And I think it really makes, makes a difference. So, so our hope is, is that we go into next school year full throttle, just like just like last year, but a normal school year. And if you look back, I mean about this time everyone was gearing up and I remember like Good Morning America would show up at like some of our school districts to try to act like, oh my gosh, impending doom. And that was kind of the narrative when we’d have athletics, all this stuff, there was, they tried to stop college sports last year at this time. I mean, I remember the big ten that they canceled the season. We made sure that the SEC, ACC and the other conferences here in Florida, our schools were playing and we weren’t gonna deprive the students, student athletes have that opportunities, but there’s just been so much nonsense that’s been put out. Hopefully we can kind of be grounded on this, go forward, I think in an intelligent way, and just make sure that Anita and her fellow parents get to make the decisions that, that you think is best for your … boys. And that’s all that I would ask for as a parent as well. I mean, I think that that’s something that’s reasonable.

LOUISVILLE, KY - MARCH 17: A child wearing a face shield and mask stands in the cafeteria of Medora Elementary School on March 17, 2021 in Louisville, Kentucky. Today marks the reopening of Jefferson County Public Schools for in-person learning with new COVID-19 procedures in place. (Photo by Jon Cherry/Getty Images)

A child wearing a face shield and mask stands in the cafeteria (Jon Cherry/Getty Images)

During the discussion, Anita Davis, a parent liaison for the Governor’s Charter Academy, thanks DeSantis for prioritizing freedom, allowing parents to make these decisions.

“If we mandate it, then what are we really saying to our parents?” she said, detailing the problems mask mandates cause, in part, by tasking teachers with policing.

“So your, your sons are, are they, did they do better without having to wear a mask than having to wear a mask?” DeSantis asked.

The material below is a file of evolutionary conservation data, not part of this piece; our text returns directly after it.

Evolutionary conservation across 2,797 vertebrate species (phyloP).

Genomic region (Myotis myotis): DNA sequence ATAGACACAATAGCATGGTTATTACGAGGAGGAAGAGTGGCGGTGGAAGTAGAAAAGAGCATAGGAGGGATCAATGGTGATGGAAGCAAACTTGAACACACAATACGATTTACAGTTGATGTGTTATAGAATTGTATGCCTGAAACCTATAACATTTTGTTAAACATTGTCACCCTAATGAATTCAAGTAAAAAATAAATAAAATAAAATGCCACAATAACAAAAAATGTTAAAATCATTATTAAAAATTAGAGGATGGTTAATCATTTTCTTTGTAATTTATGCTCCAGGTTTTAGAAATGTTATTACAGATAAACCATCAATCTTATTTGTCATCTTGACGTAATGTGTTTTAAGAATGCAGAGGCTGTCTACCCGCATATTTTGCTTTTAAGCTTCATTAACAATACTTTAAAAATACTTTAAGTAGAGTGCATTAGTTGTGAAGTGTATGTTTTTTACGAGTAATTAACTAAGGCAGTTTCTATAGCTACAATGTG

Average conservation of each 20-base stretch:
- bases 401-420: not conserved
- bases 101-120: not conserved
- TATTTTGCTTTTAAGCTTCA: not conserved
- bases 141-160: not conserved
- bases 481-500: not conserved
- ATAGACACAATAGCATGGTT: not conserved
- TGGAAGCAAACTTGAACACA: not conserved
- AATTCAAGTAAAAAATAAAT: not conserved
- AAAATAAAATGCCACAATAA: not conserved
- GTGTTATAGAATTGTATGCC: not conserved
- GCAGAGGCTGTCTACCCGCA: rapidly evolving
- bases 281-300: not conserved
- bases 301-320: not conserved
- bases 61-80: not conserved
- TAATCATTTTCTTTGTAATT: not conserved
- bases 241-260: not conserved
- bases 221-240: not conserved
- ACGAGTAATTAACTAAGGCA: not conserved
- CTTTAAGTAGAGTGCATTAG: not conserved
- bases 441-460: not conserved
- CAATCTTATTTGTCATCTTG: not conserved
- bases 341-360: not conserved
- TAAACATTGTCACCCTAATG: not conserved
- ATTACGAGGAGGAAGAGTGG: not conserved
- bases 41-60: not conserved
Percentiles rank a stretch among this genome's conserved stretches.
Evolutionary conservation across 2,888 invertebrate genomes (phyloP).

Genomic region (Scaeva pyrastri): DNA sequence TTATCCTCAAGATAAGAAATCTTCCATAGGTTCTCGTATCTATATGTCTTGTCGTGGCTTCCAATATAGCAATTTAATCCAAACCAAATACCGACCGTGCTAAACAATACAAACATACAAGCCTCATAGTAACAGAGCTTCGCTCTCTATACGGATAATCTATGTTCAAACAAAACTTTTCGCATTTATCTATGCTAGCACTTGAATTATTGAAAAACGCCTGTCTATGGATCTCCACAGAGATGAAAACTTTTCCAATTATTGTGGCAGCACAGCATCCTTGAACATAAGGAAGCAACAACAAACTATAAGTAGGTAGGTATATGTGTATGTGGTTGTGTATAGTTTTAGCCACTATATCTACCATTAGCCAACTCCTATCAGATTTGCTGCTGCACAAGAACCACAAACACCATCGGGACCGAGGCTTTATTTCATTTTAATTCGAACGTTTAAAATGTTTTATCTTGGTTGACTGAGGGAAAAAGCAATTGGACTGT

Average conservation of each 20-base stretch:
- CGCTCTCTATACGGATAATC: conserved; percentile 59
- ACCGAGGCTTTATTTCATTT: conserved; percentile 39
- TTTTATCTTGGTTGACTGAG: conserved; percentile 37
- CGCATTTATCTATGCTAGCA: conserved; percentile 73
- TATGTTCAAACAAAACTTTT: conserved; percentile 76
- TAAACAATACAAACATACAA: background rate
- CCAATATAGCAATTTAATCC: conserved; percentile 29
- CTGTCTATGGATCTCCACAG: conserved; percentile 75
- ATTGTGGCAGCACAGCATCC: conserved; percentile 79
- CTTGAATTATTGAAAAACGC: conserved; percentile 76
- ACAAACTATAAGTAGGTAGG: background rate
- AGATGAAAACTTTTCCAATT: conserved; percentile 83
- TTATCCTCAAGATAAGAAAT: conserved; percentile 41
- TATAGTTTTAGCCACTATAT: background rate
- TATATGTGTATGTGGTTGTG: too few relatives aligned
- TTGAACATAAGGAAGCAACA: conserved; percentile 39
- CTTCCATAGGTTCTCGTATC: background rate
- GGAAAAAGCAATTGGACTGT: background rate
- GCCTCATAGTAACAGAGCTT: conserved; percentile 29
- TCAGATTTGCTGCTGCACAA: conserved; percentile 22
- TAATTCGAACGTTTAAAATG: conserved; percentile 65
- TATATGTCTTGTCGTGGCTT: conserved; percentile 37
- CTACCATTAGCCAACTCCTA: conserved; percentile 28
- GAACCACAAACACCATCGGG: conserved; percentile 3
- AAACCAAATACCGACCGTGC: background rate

“Oh, absolutely. Because especially with our middle son who is on the spectrum, right? So for him, with all of the media coming in and saying that, and he’s very close to his baby brother who went back in person to school, right?” she said.

“His process was that my brother’s going to die if he leaves. And then we had to take therapeutic, you know, counseling for him to help him understand no son that’s, you know, it’s going to be fine. And we just use accountability. We take the proper precautions, right?” she continued, adding, “Like we would with any other thing, with the flu.”

“The mask probably only helped mom with the smell of football. Really. Other than that, nothing,” she added.

As of Tuesday morning, Centers for Disease Control and Prevention (CDC) guidance recommended the unvaccinated to wear masks in schools, meaning all children under the age of 12 at least, given that they are not eligible to receive any of the vaccines, none of whom have been formally approved by the Food and Drug Administration (FDA). However, the federal health agency is expected to update its guidance, recommending everyone in K-12 schools to wear a mask, regardless of vaccination status.